Kvyat Crossroads

Date published: April 16 2015

Before Nico Rosberg denounced Lewis Hamilton's tactics in the Chinese Grand Prix, he was soundly beaten by his Mercedes team-mate – not only in Shanghai, but also in Melbourne and Sepang. Rosberg now finds himself adrift of Hamilton in the Championship and the qualifying count reads 3-0 in the Briton's favour.

While Rosberg's ill-conceived rant at his team-mate has dominated media coverage in the last few days, he is far from alone in feeling the pressure from the other side of the garage. Ferrari's Kimi Raikkonen is another and so is Red Bull's Daniil Kvyat. Both are 3-0 down to their team-mates in qualifying and behind their sister cars in the Championship standings.

"I'm on fire, I'm on fire" were Kvyat's words on the radio of lap 14 of the Chinese Grand Prix, though this message was not celebrating a magnificent overtaking manoeuver on a rival. Instead he was bemoaning the smokey death of yet another Renault power unit.

Although the young Russian was blighted by technical issues in China, his propensity to commit errors, particularly locking up in qualifying, resulted in a scrappy weekend.

Promoted to Red Bull this season after an impressive debut year with Toro Rosso in 2014, Kvyat would have had ambitions of emulating Daniel Ricciardo in making an instant impression at the senior squad. He has not and much like Rosberg will be feeling the weight of expectations.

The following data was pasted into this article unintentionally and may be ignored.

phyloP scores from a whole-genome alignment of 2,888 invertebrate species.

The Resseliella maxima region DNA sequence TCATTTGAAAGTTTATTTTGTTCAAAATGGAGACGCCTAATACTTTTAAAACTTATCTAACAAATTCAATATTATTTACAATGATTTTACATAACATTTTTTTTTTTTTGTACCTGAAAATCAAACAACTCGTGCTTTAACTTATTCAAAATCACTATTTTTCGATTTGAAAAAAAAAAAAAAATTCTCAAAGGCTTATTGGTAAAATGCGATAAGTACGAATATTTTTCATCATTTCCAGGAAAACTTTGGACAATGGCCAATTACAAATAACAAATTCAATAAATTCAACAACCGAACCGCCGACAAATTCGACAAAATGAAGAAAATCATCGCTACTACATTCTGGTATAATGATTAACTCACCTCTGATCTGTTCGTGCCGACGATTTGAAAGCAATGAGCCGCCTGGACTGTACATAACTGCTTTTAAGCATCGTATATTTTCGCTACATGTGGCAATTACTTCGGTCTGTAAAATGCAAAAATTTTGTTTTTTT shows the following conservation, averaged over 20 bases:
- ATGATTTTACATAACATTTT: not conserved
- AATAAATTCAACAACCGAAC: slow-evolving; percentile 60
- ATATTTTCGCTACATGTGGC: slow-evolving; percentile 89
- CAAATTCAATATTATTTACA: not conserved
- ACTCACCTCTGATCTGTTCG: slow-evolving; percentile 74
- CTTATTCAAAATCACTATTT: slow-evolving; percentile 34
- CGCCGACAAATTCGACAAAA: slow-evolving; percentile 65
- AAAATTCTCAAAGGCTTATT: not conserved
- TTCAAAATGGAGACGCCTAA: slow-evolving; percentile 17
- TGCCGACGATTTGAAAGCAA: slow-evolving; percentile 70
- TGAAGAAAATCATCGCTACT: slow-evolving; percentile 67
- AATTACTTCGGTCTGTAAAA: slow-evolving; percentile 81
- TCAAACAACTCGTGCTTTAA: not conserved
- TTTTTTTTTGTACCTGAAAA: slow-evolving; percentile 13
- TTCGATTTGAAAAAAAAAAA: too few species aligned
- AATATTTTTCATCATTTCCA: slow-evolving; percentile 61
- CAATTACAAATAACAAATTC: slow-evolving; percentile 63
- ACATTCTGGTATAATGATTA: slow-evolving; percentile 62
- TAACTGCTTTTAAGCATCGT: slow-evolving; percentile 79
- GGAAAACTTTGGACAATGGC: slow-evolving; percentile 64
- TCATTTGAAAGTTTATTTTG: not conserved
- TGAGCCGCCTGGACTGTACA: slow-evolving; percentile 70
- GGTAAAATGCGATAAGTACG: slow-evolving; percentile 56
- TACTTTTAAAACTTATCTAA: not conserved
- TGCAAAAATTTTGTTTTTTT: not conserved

The pressure on Rosberg has implications for the Championship, while the pressure on Kvyat is more existential in nature – and we're just three races into the 2015 season.

Yet Kvyat is already facing a stark reality. If he cannot deliver, his Red Bull career will be terminated. In addition to Red Bull's intolerance for results that fall short of excellent, Kvyat has another dynamic to contend with in the shape of the youngest F1 driver of all time: Max Verstappen.

Displaying a medley of maturity, attitude, pace, and racecraft, the Toro Rosso youngster has impressed many pundits. Historical precedence shows that Red Bull's head of driver development, Helmut Marko, will have no compunction in jettisoning the 20-year-old Russian in favour of the 17-year-old Verstappen.

As for Kvyat – 2014's teenage sensation – without a string of consistent results he might find himself discarded by Red Bull and driving a Formula E car in 2016 alongside a battalion of Red Bull rejects in Vitantonio Liuzzi, Sebastien Buemi, Jaime Alguesuari, and Jean-Eric Vergne.

Richard F Rose